If you are diagnosed with sleep apnea, there are numerous CPAP dangers to which you should be aware. Furthermore, if you don’t want to use a CPAP device, you have a variety of treatment choices other than the machine. While these machines have assisted many with apnea in regaining better sleep, they are not the only answer. For some people, though, they are not even the greatest solution. If you or someone you care about has apnea and is looking for a treatment option, you should thoroughly investigate your choices before making a decision.
The Top Three CPAP Threats
For those who are unfamiliar with a CPAP machine, it is a device that helps individuals with sleep apnea breathe correctly at night. It maintains proper airway pressure, ensuring that your breathing passages do not collapse and cause you to stop breathing while you sleep. This happens while the person suffering from sleep apnea wears a mask while sleeping. Carefully calibrated pressurized air is fed through a hose and into the mask and into the lungs of the patient, thus allowing them to sleep without threat of airway collapse.
The first risk of the CPAP with this kind of equipment is that the mask will get worn out. That mask is constantly in touch with all of the dust, grime, and oil on your face. When you put on the mask, any skin irritation you may have will increase a hundredfold.
Another disadvantage of using a CPAP machine is chronic diseases. Many people who use these breathing machines for sleep notice that they become sick more frequently than before. A slew of issues can be prevented by washing Your machine and other collected items on a regular basis. Even if you clean your equipment and other objects on a regular basis, germs may persist in your equipment. Common repeating illnesses include sinus infections and strep throat.
The biggest concerns with CPAP equipment are that it may grow mold or mildew within the machine and tubes if it isn’t cleaned out on a regular basis. That means you risk inhaling these particles each time you turn on your CPAP machine.
In addition, some CPAP machines have been made using carcinogenic noise abatement foam that breaks down and is inhaled without the user realizing it. While these machines have been recalled, the company has not been quick to replace the machines, leaving many patients without treatment.
So, Is My CPAP Harmful for Me?
The solution to this is somewhat up in the air. Your CPAP machine was described as being required for your survival. As a result, it has gotten increasingly more important. If you aren’t cleaning your CPAP machine and disassembling it on a regular basis, though, it may be doing damage to your health. If you take your machine apart and change the tubing on a frequent basis, some of these dangers may be eliminated. The issue is that while you’re wearing the mask, you’re still exposed to it and might become ill.
What are Safe and Effective CPAP Alternatives?
You were educated on how to stay safe after you got your diagnosis of sleep apnea. Much of that information, no doubt, included clearing out the obstructions in order to allow you to breathe more comfortably at night. Naturally, your CPAP machine provided you this advantage. When you discovered about your CPAP machine, did you have any other choices? Many individuals are unaware that there are alternatives to CPAP that would be better for them.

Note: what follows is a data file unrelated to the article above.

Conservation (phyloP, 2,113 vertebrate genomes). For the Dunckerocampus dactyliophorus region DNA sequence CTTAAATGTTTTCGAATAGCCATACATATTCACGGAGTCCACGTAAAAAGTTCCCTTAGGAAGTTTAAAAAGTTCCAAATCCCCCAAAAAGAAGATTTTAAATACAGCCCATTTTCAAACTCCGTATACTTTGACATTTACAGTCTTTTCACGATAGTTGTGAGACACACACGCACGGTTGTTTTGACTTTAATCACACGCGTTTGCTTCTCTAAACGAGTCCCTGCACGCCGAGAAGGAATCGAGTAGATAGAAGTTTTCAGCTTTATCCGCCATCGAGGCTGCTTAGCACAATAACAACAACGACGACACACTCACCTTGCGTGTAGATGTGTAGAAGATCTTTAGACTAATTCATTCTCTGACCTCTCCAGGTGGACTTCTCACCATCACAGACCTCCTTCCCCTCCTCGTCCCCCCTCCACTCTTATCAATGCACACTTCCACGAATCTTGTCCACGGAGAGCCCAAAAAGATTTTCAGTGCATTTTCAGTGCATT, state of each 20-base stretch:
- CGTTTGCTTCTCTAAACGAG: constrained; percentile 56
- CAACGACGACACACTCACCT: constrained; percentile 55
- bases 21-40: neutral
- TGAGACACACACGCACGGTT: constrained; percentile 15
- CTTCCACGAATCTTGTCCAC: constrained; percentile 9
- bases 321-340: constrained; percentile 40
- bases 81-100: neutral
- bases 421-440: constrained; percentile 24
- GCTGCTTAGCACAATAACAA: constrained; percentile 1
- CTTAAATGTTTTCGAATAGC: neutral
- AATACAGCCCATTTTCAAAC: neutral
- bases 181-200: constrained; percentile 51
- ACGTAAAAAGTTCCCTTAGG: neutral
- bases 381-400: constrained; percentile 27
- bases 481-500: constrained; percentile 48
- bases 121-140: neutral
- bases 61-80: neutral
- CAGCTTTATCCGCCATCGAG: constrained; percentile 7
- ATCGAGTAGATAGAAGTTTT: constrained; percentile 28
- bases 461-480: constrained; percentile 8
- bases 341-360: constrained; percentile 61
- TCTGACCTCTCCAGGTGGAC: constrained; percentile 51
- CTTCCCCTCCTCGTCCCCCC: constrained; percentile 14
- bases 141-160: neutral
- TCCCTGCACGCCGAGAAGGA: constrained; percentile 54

An oral appliance that maintains the teeth in a defined position while you sleep is one of the best CPAP alternatives. You put this device in your mouth before going to bed, then go to sleep as usual. As you sleep, the airway remains more open, allowing you to breathe more easily. This device is simple to install and remove, as well as transport. It is a non-invasive CPAP alternative that doesn’t compromise your comfort or health.
In addition to being safe and effective, oral appliances are also much more affordable than the expensive CPAP machines. It can be difficult to obtain a standard CPAP machine. Insurance companies are sometimes hesitant to provide costly equipment, delaying you from obtaining one when first diagnosed. Furthermore, there are continuing expenses to operate the device each night. You may acquire an oral appliance within a week or two of receiving your dentist’s diagnosis and there are no ongoing expenses.
Getting a Sleep Apnea Oral Appliance
The first place you look when you want to learn more about an oral appliance is your dentist’s office. They will make a mold of your mouth and design the appliance. The mold needs to set up for a few minutes while you maintain your mouth in a specific position. After that, simply wait while the device is created in the laboratory. You will then come into the office and receive a proper fit when the appliance returns.
Your dentist will make sure that your oral appliance fits properly and does not put any pressure on your mouth. You may keep it if you agree that the device fits correctly. Otherwise, adjustments can be made with little to no delay. Then you’re able to take the device home and start using it right away.
To preserve your oral appliance, simply brush it and clean it thoroughly each morning when you remove it. This eliminates the presented CPAP concerns, allowing you to breathe safely every night. In this manner, you can manage your sleep apnea without the dangers or costs associated with a CPAP machine.
Call Jeffrey W. Cross, D.D.S., F.A.G.D., for a CPAP Oral Appliance Consultation
If you’re looking for a secure alternative to CPAP, contact the office of Jeffrey W. Cross, D.D.S., F.A.G.D. He is an expert and has dealt with assisting individuals in receiving oral appliances that are safer than regular CPAP machines for years. His staff can assist you in getting the procedure started right immediately. They may manage the mold, deal with the lab, and deliver your oral device to you quickly.